As shown in our study guide questions, we also see the quote from Don Pedro in Act I Scene I, line 213 “Well, as time shall try.  In time the savage bull doth bear the yoke” while discussing marriage.  Even Don Pedro recognizes that once a man enters marriage he will become tamed and part of the yoke.  This is the lifestyle that Benedick appears to want to avoid for the rest of his life so he can remain a bachelor but we all know this is not practical during Shakespeare’s time just as it seems impractical to have a woman “in-charge”.  It is funny to think that a woman would be the one to put the man in his place and tell him what to do and how to act, especially from all the commentary we have read about societal roles.
            One thing I also noticed while reading that almost contradicts the idea of women’s roles once they are married is when Benedick and Don Pedro are communicating.  In Act One, Benedick sees marriage as the end of his individuality.  He sees that the woman is going to take over his life and over power him and he will be a tool to her.  Benedick says, “In such great letters as they write ‘Here is good horse to hire’ let them signify under my sign ‘Here you may see Benedick, the married man’” (I.I.218-219).  This is extremely ironic to me considering all that has been embedded in the minds of readers of Shakespeare is that women are not supposed to be in power.  I think this quote directly addresses the oppression Benedick will feel from being married to any woman. 
            What does this say about Shakespeare as a writer?  We have already seen powerful women in A Midsummer Night’s Dream and even in Twelfth Night.  Are these women supposed to represent the few women who, during the time actually stood out or maybe this is Shakespeare’s way of calling out all the women and get those who are a bit more timid to stand up and take control of the life they lead and the men in society?  It is unfortunate that no one ever will know the answer to any of these questions but I think they are reasonable to be asking, otherwise why would the women in Shakespeare’s plays have so much strength?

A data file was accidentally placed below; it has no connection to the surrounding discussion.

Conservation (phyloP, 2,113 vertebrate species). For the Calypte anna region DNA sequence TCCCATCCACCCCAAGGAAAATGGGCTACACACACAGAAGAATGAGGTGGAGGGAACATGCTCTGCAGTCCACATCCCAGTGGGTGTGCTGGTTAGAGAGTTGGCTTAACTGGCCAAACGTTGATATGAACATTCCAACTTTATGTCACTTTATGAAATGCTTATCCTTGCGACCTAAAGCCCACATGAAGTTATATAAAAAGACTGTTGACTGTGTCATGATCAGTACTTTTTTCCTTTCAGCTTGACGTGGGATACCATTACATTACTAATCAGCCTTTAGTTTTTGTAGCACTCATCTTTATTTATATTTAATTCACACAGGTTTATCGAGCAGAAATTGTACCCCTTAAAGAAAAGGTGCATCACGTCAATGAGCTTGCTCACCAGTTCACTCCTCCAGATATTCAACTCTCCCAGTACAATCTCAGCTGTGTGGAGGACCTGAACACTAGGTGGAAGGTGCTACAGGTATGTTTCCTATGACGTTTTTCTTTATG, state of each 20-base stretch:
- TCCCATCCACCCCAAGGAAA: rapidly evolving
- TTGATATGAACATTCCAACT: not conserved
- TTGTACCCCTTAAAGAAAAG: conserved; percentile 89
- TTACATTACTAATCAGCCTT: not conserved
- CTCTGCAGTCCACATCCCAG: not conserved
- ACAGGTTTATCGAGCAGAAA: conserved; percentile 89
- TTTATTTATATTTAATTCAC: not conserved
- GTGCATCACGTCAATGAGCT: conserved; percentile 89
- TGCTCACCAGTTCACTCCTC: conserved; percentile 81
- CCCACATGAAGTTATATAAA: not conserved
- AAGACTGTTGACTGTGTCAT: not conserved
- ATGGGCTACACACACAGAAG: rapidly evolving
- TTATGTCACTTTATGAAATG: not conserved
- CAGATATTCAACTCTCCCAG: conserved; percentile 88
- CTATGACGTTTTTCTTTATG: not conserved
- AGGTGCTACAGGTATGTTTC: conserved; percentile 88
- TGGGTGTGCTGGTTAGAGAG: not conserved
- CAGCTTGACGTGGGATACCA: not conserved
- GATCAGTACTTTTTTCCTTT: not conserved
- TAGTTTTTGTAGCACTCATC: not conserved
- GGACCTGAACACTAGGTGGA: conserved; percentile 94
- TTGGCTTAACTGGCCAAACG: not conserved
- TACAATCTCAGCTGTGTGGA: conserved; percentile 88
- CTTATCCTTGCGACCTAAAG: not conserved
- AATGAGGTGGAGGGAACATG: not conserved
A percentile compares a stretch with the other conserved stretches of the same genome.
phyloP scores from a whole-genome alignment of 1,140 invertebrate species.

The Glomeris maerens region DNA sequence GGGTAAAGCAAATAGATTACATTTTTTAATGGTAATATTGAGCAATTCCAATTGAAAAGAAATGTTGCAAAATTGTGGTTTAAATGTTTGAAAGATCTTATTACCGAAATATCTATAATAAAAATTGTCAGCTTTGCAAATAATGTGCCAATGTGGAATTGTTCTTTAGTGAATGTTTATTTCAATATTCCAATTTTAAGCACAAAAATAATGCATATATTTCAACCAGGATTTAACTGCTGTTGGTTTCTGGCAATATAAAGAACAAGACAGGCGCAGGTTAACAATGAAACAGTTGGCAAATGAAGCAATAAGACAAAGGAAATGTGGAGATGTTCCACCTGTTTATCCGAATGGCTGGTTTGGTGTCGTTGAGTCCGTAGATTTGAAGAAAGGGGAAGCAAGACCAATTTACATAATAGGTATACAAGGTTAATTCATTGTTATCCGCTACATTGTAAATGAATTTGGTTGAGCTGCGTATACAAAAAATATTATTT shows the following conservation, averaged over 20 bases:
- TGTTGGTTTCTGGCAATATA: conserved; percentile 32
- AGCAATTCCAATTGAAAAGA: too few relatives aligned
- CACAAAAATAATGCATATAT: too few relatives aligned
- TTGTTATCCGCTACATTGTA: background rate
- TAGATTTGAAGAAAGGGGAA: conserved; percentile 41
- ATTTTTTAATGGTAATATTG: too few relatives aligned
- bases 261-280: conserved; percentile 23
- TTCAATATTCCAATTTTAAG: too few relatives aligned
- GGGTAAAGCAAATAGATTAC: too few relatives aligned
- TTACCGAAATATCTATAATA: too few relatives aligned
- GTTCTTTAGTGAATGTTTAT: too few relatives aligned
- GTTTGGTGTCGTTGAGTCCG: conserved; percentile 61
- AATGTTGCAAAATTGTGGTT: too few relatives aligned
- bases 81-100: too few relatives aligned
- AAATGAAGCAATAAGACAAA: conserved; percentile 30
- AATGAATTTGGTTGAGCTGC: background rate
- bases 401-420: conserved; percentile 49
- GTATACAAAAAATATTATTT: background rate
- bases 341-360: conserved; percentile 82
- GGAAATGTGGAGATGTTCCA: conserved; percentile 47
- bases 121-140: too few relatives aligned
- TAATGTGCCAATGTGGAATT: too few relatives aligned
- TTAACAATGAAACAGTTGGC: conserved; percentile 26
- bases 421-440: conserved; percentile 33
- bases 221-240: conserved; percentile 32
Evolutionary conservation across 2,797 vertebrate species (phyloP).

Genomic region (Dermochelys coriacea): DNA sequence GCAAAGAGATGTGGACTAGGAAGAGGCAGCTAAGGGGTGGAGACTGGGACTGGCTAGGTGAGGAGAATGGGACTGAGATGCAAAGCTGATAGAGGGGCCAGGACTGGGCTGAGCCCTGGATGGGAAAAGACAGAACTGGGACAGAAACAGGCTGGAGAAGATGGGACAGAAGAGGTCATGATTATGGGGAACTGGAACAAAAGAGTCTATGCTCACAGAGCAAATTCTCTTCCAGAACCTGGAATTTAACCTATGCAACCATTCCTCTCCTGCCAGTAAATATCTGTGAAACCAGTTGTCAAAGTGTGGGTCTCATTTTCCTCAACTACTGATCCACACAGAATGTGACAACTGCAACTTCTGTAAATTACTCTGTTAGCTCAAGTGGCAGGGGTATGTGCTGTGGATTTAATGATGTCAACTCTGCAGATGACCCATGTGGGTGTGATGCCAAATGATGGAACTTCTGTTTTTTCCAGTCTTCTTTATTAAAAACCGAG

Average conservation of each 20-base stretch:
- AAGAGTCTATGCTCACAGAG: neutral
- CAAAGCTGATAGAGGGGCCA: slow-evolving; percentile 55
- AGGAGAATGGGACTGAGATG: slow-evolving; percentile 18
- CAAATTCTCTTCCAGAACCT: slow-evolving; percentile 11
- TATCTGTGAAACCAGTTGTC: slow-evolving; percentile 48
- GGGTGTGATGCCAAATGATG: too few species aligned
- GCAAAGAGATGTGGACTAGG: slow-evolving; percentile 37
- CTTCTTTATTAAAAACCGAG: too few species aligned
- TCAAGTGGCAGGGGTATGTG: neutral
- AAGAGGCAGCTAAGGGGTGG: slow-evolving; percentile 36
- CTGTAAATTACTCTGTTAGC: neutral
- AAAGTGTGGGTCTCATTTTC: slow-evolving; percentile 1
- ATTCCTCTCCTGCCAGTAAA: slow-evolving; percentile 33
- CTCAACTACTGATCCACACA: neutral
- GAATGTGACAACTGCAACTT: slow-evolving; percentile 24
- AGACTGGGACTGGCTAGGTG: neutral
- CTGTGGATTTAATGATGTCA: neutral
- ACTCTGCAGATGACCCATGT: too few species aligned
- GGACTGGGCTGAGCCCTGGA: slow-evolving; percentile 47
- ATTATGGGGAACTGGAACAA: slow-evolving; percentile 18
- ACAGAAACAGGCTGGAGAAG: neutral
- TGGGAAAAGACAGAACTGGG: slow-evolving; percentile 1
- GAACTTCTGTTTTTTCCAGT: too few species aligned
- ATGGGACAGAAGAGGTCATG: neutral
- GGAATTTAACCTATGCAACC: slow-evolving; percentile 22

Sunday, September 23, 2012

Too Many Characters!

This is my first time reading Shakespeare's Much Ado About Nothing, so my blog is going to consist of important trends in the play!

In Act 1 we first meet a character named Benedick, a man recognized as ill-tempered and critical of women. He is not married and does not plan on it in the near future. He claims he will never be domesticated and if he gets married, he would rather have "bulls horns put through his forehead." After noting this down, it makes me wonder if Shakespeare created matching character pairs that we will decipher as the play goes on.

The next stand out character of Act 1 was Don John, an extremely gloomy personality that can darken any room he enters. He seems to perk up when he hears exciting news about people he knows. For example, Claudio and Hero's developing relationship sparked Don John's interest to create mischief and spoil a possible marriage. He seems to want to make everyone around him as miserable as he feels. 1.3.51-54 reads "Come, come let us hither. This may prove food to my displeasure. That young start up hath all the glory of my overthrow. If I cross him any way I bless myself every way."

Starting Act II, Beatrice (Benedick's female version) gives a speech of her extraordinary wits and her amazing criteria of men. 2.1.57-60 states "The fault will be in the music, cousin, if you be not wooed in good time. If the Prince be too important, tell him there is a measure in everything, and so dance out the answer." Beatrice does not want to associate with any man that is not the cream of the crop. Her surrounding characters believe she will never be married if she continues with this attitude. (Same as Benedick)

A prominent scene in Act II was the costume party. I feel Shakespeare creates so many characters in this play to confuse the reader and audience. I have confidence that by the end of the play, everything will come full circle, but the costume party is a foreshadow. All the different characters putting on masks really confused me because I had trouble keeping up with so many names, now everyone has a new face! I predict for further Acts for people to mix and match lovers. Considering Claudio expressed his love for Hero, then Don Pedro expressing Claudio's love to Hero for him, then Don John thinks Hero loves him, it seems to be a huge mess. I feel since the masks are now on, people won't know who they really are falling in love with!

War and Masculinity: A Look into Claudio's Character